Design of heterogeneous metal catalysts for organic synthesis

Niklas Rosendal Bennedsen*

*Corresponding author for this work

Research output: Book/ReportPh.D. thesisResearch


The chemical industry is the world’s largest industry and produces a variety of chemical products - from fuels and plastics to life-supporting pharmaceuticals. In this industry, catalysts play an indisputable role as it is estimated that up to 90% of all processes today utilize catalysts to a certain extent. The most frequently used type is heterogeneous catalysts where their inherent properties provide cheaper and more sustainable setups. Yet, classical heterogeneous catalysts are still not that common in the synthesis of fine-chemicals as pharmaceuticals due to their lack of selectivity commonly connected with this type of catalysis. Thus, designing and synthesizing novel heterogeneous catalysts with high selectivity are very attractive in organic chemistry.
This dissertation includes five different projects aiming to improve heterogeneous catalysis by designing, synthesizing, and/or optimizing (novel) catalytic systems and evaluating them in organic synthesis relevant for the industry. A short introduction has been made for each topic in order to present the industrial relevance and some of the potential challenges. For all projects, the heterogeneous nature of the catalysts has been assessed and possible limitations have been investigated and presented.
The first project focused on the synthesis of cobalt/nickel alloy nanoparticles encapsulated in nitrogen-doped carbon. The material was made by using ZIF-67 as a sacrificial precursor that after impregnation with nickel and carbonization created the alloyed Co/Ni nanoparticles. The material was tested as a catalyst in the hydrosilylation of ketones where the catalyst was easily reused due to its magnetic properties. However, the alloyed nanoparticles did agglomerate during the recycling, which decreased the catalytic activity. Nevertheless, the alloy material was able to hydrosilylate a variety of ketones with moderate success.
In the second project, the α-alkylation of ketones with alcohols using a commercially available palladium on carbon as heterogeneous catalyst was investigated. The simple and easy accessible palladium catalyst showed excellent performance compared to other heterogeneous palladium systems as the reaction could be carried out under mild reaction conditions and with high substrate tolerance. The reaction pathway was elucidated by in-situ IR spectroscopy and stoichiometric tests where the results matched the hydrogen borrowing mechanism seen for many homogeneous catalytic systems.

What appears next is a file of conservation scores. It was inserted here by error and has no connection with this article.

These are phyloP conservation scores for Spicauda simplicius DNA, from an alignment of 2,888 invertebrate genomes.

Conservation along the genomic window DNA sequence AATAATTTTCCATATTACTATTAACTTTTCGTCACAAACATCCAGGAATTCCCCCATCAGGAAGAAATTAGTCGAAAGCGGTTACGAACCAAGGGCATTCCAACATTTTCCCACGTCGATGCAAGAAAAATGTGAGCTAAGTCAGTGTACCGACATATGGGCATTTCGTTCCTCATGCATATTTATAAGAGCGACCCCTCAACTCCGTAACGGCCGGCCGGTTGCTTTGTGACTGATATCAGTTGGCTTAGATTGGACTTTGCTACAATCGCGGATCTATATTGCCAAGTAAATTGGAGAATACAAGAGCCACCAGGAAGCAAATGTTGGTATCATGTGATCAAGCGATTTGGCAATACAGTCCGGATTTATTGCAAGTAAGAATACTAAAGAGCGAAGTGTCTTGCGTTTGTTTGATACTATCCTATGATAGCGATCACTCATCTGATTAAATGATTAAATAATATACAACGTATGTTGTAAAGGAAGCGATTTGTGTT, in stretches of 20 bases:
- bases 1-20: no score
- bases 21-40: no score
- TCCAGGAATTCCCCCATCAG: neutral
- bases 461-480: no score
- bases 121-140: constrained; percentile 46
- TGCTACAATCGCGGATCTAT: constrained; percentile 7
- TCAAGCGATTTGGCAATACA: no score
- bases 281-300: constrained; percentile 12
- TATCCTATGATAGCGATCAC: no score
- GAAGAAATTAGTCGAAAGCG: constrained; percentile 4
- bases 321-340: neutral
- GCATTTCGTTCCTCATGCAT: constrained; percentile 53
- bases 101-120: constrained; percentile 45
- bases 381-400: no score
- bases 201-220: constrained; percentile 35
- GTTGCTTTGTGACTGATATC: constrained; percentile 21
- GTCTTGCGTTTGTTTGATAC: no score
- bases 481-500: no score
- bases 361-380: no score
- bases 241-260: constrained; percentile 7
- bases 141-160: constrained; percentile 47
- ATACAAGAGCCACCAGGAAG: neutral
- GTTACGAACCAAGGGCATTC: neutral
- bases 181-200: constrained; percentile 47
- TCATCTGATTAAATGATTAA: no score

In the third project, PP-based POPs were synthesized, which acted as heterogeneous ligands that were capable of hydrogenating CO2 to formic acid (FA) in the presence of iridium. The process is highly attractive as it can enable the use of H2 as a renewable energy source. A POP incorporated with bpy ligands showed the most promising results yielding a TON value above 20,000. The origin of the catalytic activity was evaluated by a filtration experiment, using homogeneous iridium complexes or nanoparticles of iridium as the active catalyst, and other relevant control experiments. The tests indicated that the incorporation of the bpy ligand into the POP enhanced the catalytic performance beyond making recovery and recycling easier.
The fourth project described POP-based catalytic systems as well. However, the application was very different as the POPs were polystyrene (PS)-based providing swelling properties to the materials. The POPs’ ability to swell were exploited to mimic homogeneous catalytic systems in the challenging asymmetric C(sp3)-H functionalization of 3-arylpropanamides using an auxiliary methodology. The enantioselectivity was achieved by incorporating chiral phosphoramidite into the POP, which in the presence of palladium showed to have good catalytic performance providing up to 70% yield and 86% enantiomeric excess (ee). Even though no metal leaching was observed, the system showed diminishing catalytic performance during reuse due to the formation of metal nanoparticles and ligand oxidation.
In the fifth project, the borylation of arenes using a POP-based system was examined. The borylation reaction represents a strong and widely used tool to gain access to key building blocks in organic synthesis. The catalytic system was made in-situ by mixing [Ir(cod)Cl]2 with a bpy-based PS-POP using the arene as solvent. The system was capable of borylating two times for each B2pin2 making the transformation highly atom efficient. Various arenes were tested and showed high influence on steric effects in term of both activity and regioselectivity. The reaction pathway was examined using competition studies, isotope labeling, and other relevant test. The results from the different arenes and mechanistic tests matched strongly with an Ir(III)/Ir(V) catalytic cycle.
Original languageEnglish
Place of PublicationKgs. Lyngby
PublisherTechnical University of Denmark
Number of pages143
Publication statusPublished - 2020

Fingerprint Dive into the research topics of 'Design of heterogeneous metal catalysts for organic synthesis'. Together they form a unique fingerprint.

Cite this